What's at stake?
With a new teachers' contract ratified, now the district has to find $30 to $40 million in cuts to make in their upcoming budget process to accommodate higher salaries in the agreement.
Fresno Unified teachers have a new contract.
Both Fresno Teachers Association members and the district’s school board gave their stamp of approval Wednesday to the tentative agreement unveiled at a press conference the day before.
92% of FTA members who participated in the vote Wednesday afternoon threw their support behind it, according to the union.
“This agreement is an historic investment in the future of our children,” FTA President Manuel Bonilla said in a press release announcing the ratification, “and the future of Fresno.”
The school board also voted unanimously in favor of the long-awaited agreement at a regular meeting Wednesday evening.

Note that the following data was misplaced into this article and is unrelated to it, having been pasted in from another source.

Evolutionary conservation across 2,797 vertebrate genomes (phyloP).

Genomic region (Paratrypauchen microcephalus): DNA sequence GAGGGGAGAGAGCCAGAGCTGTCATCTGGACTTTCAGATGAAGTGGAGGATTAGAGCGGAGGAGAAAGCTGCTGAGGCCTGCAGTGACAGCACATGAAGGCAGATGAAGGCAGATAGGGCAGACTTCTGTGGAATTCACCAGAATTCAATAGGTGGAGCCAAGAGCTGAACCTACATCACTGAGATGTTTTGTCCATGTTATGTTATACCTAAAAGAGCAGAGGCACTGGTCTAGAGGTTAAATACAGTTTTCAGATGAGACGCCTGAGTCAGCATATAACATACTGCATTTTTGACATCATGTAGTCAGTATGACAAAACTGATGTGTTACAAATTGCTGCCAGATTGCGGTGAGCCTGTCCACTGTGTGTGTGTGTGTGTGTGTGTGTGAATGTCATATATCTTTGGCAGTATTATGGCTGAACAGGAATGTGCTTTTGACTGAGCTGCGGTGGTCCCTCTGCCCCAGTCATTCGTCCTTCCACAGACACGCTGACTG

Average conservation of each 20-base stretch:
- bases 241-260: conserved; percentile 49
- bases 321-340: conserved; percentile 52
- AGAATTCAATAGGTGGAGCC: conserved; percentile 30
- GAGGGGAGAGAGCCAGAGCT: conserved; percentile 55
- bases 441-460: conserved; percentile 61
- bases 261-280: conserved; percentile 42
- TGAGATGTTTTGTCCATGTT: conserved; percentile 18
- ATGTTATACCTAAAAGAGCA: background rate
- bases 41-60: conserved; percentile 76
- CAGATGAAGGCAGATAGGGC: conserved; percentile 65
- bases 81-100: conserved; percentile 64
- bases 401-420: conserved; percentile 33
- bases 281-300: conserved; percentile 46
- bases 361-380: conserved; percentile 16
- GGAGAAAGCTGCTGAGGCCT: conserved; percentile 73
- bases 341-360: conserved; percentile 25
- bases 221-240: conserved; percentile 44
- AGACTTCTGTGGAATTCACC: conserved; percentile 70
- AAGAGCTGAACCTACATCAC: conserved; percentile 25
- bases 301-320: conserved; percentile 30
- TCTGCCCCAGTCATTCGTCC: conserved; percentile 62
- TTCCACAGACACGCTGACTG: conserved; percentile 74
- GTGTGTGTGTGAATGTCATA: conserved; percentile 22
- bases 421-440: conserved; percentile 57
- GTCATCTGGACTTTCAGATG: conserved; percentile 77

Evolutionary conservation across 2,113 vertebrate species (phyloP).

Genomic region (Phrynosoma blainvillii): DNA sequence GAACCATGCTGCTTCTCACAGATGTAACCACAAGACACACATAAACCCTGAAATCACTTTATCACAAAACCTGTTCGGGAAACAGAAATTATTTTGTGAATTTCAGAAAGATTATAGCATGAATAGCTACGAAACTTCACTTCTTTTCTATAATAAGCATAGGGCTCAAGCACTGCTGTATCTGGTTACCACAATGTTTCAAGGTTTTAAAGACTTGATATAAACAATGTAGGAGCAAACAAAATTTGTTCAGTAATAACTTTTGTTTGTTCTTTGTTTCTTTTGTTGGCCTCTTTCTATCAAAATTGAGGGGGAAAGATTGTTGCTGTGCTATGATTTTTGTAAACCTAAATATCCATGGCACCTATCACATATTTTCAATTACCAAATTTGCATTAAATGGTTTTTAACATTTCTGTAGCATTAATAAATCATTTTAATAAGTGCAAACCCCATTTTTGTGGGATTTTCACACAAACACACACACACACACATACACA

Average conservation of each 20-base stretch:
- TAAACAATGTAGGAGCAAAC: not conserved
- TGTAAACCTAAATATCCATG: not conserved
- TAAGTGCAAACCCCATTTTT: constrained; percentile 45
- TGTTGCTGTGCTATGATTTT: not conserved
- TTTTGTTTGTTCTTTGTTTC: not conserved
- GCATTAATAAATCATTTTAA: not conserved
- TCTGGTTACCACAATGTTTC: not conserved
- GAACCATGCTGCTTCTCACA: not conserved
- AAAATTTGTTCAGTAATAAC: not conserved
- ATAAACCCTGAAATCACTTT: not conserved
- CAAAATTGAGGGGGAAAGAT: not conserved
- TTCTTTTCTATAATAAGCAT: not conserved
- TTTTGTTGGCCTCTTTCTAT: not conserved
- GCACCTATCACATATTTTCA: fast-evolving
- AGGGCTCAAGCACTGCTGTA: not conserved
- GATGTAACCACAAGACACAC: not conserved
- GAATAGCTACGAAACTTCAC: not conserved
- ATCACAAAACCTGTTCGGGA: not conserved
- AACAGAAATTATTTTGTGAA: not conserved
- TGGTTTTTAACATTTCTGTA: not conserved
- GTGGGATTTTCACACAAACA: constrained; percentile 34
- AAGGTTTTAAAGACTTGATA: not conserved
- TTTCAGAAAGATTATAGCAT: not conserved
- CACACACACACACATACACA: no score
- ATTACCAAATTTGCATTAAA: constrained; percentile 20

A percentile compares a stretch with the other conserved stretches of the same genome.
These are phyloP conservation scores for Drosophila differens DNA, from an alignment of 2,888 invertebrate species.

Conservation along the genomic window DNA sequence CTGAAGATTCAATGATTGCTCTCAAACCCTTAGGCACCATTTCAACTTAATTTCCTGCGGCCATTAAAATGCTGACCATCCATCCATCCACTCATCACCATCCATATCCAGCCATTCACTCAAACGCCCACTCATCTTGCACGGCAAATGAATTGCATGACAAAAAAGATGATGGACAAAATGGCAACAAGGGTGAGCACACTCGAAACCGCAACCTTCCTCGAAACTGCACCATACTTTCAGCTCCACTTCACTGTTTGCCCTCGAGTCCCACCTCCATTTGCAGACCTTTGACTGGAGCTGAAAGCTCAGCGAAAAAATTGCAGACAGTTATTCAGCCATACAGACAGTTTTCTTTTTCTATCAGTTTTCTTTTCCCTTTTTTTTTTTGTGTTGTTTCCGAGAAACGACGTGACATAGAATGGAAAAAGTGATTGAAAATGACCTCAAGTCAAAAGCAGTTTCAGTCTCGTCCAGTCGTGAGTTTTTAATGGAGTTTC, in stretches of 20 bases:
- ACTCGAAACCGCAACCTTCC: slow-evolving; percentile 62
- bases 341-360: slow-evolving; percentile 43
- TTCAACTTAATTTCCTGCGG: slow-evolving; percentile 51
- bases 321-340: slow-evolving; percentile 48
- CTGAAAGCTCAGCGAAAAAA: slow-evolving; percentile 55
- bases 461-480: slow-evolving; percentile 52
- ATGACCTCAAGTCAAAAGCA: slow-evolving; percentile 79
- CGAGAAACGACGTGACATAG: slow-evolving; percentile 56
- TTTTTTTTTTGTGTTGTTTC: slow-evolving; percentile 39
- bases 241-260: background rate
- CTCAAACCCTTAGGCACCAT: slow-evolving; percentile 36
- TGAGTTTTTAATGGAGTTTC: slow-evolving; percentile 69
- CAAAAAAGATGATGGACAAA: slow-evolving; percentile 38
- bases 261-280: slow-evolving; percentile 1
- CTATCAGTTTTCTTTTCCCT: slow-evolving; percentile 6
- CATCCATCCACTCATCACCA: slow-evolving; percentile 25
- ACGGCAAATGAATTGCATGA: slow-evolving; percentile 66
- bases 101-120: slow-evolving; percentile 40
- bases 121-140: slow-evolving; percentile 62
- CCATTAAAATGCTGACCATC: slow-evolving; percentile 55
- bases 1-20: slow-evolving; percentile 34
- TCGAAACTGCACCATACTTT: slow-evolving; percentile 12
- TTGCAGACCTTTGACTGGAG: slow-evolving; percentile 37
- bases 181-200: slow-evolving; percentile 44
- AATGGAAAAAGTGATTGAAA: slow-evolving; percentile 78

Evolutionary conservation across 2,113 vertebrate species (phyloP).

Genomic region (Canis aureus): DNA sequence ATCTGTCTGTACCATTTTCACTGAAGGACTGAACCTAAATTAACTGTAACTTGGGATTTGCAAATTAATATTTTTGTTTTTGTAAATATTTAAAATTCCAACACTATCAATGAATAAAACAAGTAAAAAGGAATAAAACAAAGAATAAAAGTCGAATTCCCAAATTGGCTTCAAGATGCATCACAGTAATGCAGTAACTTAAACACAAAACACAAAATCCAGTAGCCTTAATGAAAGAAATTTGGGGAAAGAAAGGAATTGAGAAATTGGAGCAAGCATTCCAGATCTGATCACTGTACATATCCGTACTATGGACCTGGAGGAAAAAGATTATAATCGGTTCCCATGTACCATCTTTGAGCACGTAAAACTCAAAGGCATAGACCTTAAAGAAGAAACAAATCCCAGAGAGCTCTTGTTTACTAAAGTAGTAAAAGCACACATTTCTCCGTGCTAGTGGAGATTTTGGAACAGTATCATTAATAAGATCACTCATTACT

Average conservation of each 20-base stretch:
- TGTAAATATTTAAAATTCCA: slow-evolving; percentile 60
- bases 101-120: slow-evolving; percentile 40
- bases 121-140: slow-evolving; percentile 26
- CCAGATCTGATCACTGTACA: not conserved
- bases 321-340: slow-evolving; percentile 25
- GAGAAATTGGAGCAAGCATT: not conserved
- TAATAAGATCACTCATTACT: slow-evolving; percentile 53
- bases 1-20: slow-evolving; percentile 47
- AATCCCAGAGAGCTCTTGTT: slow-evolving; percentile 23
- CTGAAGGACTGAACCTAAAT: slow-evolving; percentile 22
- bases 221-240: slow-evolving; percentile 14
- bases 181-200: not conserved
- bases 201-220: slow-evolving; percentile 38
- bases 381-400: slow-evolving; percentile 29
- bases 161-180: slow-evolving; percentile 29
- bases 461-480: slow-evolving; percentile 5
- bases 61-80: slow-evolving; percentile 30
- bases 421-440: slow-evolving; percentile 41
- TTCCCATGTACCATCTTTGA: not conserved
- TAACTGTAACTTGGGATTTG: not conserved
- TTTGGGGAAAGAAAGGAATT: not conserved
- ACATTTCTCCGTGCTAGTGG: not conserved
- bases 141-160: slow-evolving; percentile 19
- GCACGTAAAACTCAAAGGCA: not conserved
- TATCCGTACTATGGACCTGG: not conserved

“There’s a reason you haven’t seen a strike in Fresno since 1978,” Superintendent Bob Nelson said at Wednesday’s board meeting. “When I came here in 1991, there were still people ticked off about the 1978 strike. Because it’s really, really hard on a community. I could not be more thankful to sit here today where our kids had the opportunity to be in class this morning.”
The contract comes with 21% salary gains over the next three years, a new pathway to lifetime medical benefits for longtime employees, and reduced class size ratios for every grade level.
The compromise was hard-won, following a tense year-and-a-half of negotiations. The bargaining teams were criticized during fact-finding and by the district’s board president for getting as close as they did to a strike.
There’s also a long road ahead to implement some of the contract’s stipulations.
The district will have to make $30 and $40 million in cuts to other areas of the district’s budget for the 2024-25 school year to fund the contract, spokesperson Nikki Henry told Fresnoland Tuesday. That doesn’t include layoffs or getting rid of any positions, she added.
Fresno Unified is also considering a bond measure in 2024 and would use a third of the funds from it to pay for the construction of additional classroom spaces to help reduce class sizes.